Love and Lettuce

I always thought my Grandpa on my mother’s side met my Grandma by selling knives to her door. I pictured him walking up her Minneapolis snowed cover steps and charming her into owning a twelve piece set of freshly sharpened utensils. His hair would be in the same crew cut it was for all of his life post-Navy and his natural salesmanship would win her over.

It turns out my memory deceives me or rather I heard a similar version of this as a child and spun the story in my head. Here I was, a grown woman, sitting like a little girl at the end of Grandma’s rocking chair on Christmas Eve being schooled on her original introduction to her expanded kitchen collection. My Grandpa, who I affectionately called Papa, was actually selling her a salad spinner—a drastically less dangerous device.

Some of my memory did serve me well, however. Papa did indeed sneak an invite into my Grandma’s apartment. She was working for Northwest Airlines at the time and happened to be home between jet-setting. Papa was undoubtedly onto another one of his “get rich quick” schemes, when he signed up for this door-to-door sales job. Grandma offered him tea or coffee and he drank her freshly permed hair in while making himself at home in her home.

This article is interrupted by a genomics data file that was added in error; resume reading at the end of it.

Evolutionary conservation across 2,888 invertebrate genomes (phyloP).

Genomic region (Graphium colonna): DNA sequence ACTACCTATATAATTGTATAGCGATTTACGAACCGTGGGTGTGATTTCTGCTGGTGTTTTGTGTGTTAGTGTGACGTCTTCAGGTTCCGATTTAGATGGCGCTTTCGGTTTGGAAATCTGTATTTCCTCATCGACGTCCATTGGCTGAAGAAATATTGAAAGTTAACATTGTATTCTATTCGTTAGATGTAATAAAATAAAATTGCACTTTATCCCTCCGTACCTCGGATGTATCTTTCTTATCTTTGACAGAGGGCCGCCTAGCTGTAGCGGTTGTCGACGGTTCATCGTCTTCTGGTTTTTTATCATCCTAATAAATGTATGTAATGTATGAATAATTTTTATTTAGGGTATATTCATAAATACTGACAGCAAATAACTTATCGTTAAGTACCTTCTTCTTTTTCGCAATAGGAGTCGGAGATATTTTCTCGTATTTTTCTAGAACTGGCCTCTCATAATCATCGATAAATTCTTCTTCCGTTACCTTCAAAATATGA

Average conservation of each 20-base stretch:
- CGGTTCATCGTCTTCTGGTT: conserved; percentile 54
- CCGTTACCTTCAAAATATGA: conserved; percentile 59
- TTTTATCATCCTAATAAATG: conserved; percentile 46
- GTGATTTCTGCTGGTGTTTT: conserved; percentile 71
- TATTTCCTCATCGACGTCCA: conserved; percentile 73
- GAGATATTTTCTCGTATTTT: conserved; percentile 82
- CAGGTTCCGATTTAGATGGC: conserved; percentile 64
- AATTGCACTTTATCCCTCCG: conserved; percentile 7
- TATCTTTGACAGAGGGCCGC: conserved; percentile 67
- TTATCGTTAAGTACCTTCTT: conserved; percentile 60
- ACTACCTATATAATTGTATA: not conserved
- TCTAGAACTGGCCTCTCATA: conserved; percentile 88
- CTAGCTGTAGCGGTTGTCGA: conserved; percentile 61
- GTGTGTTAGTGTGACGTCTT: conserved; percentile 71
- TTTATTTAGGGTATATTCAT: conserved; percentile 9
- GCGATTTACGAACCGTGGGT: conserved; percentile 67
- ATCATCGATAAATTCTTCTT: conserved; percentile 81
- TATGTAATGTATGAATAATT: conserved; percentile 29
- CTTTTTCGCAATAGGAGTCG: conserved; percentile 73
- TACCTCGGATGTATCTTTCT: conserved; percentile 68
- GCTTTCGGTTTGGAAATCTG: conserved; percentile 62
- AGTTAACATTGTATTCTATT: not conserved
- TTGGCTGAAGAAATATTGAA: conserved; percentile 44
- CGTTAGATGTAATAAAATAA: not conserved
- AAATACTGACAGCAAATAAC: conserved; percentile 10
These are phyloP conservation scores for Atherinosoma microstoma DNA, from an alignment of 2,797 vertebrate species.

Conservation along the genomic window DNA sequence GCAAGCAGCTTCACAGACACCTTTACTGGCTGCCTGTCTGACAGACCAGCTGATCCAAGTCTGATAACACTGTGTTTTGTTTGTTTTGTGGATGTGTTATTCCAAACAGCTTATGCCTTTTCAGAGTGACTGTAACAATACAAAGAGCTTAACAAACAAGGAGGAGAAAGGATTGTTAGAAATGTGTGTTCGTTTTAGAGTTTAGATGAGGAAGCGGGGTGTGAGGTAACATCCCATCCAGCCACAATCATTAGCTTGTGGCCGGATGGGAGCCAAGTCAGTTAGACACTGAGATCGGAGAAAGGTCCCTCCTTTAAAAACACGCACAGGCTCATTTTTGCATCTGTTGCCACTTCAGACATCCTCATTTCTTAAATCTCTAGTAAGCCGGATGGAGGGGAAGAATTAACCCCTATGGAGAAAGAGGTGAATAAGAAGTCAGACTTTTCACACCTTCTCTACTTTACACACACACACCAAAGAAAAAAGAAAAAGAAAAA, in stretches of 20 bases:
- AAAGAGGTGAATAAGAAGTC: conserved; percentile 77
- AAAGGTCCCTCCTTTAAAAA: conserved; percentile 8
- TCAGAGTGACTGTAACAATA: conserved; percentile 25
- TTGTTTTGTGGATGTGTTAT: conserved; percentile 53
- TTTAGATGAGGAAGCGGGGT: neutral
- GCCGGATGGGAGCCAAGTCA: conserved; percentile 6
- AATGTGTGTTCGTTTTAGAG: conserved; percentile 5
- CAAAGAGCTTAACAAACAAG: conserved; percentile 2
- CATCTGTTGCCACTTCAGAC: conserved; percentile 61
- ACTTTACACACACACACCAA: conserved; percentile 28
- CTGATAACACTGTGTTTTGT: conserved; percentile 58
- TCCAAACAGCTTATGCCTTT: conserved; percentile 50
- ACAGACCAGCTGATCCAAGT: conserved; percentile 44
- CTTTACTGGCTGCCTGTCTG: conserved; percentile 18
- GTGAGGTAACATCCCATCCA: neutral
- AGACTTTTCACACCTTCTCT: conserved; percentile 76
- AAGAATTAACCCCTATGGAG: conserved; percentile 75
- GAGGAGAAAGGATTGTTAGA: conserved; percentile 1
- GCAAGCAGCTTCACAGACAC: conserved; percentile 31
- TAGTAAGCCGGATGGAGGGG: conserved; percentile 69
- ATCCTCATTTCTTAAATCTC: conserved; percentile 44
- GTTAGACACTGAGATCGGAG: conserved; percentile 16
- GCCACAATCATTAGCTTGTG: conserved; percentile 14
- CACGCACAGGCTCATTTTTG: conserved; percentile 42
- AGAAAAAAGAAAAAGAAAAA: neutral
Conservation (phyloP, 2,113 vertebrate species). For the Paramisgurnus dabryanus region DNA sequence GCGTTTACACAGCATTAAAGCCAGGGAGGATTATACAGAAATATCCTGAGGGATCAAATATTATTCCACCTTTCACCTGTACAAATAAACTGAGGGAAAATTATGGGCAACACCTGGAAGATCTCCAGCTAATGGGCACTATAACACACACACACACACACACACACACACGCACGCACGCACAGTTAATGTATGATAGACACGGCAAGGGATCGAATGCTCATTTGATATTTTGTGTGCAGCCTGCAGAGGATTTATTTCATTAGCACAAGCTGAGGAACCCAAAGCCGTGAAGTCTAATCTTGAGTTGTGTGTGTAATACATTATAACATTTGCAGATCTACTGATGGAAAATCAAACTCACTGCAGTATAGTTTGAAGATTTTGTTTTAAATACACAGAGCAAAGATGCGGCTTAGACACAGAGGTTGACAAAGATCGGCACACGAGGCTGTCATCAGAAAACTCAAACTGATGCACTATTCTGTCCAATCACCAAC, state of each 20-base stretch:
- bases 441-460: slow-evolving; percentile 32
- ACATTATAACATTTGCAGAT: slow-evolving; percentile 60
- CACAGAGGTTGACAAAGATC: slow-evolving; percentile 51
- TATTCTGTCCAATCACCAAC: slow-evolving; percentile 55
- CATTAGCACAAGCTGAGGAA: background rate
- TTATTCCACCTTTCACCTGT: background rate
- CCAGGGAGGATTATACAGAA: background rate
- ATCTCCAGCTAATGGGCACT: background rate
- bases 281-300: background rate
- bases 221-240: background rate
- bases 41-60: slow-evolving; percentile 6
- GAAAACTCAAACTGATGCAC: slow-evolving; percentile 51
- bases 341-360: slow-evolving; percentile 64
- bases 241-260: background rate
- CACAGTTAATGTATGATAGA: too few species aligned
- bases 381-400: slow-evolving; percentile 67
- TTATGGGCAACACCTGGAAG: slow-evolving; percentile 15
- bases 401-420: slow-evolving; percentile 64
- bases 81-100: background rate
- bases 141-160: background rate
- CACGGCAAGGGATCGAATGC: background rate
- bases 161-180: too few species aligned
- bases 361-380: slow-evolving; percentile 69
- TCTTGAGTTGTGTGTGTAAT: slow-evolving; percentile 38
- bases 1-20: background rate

After Papa made the sale, he invited Grandma to join him at his sister’s husband’s band’s show that night. She agreed, either because of him or because it turns out his sister was a former schoolmate of hers.

Papa was always one to get what he wanted, except for his lifetime goal of get rich schemes, which results always seemed to elude him. He tracked the Washington lottery numbers twice a week, noting in lined booked which numbers popped up more frequently. He always played the same numbers.

And while his years of trying to find a pattern in random order resulted in no earnings, he was great at finding a connection with people. Grandma, however, holds her emotions back and you are never quite sure what’s behind her eyes. Papa may very well have been the only person who found out.

After mere months of dating he proposed and within weeks they were married. They birthed five children and saw four grandchildren being raised. In retirement they volunteered full-time, helping Disabled American Veterans. They stayed married for fifty years until cancer did them part.

And Grandma, she still owns the salad mixer. But I don’t know what’s behind her brown eyes, except that Papa was the love of her life.

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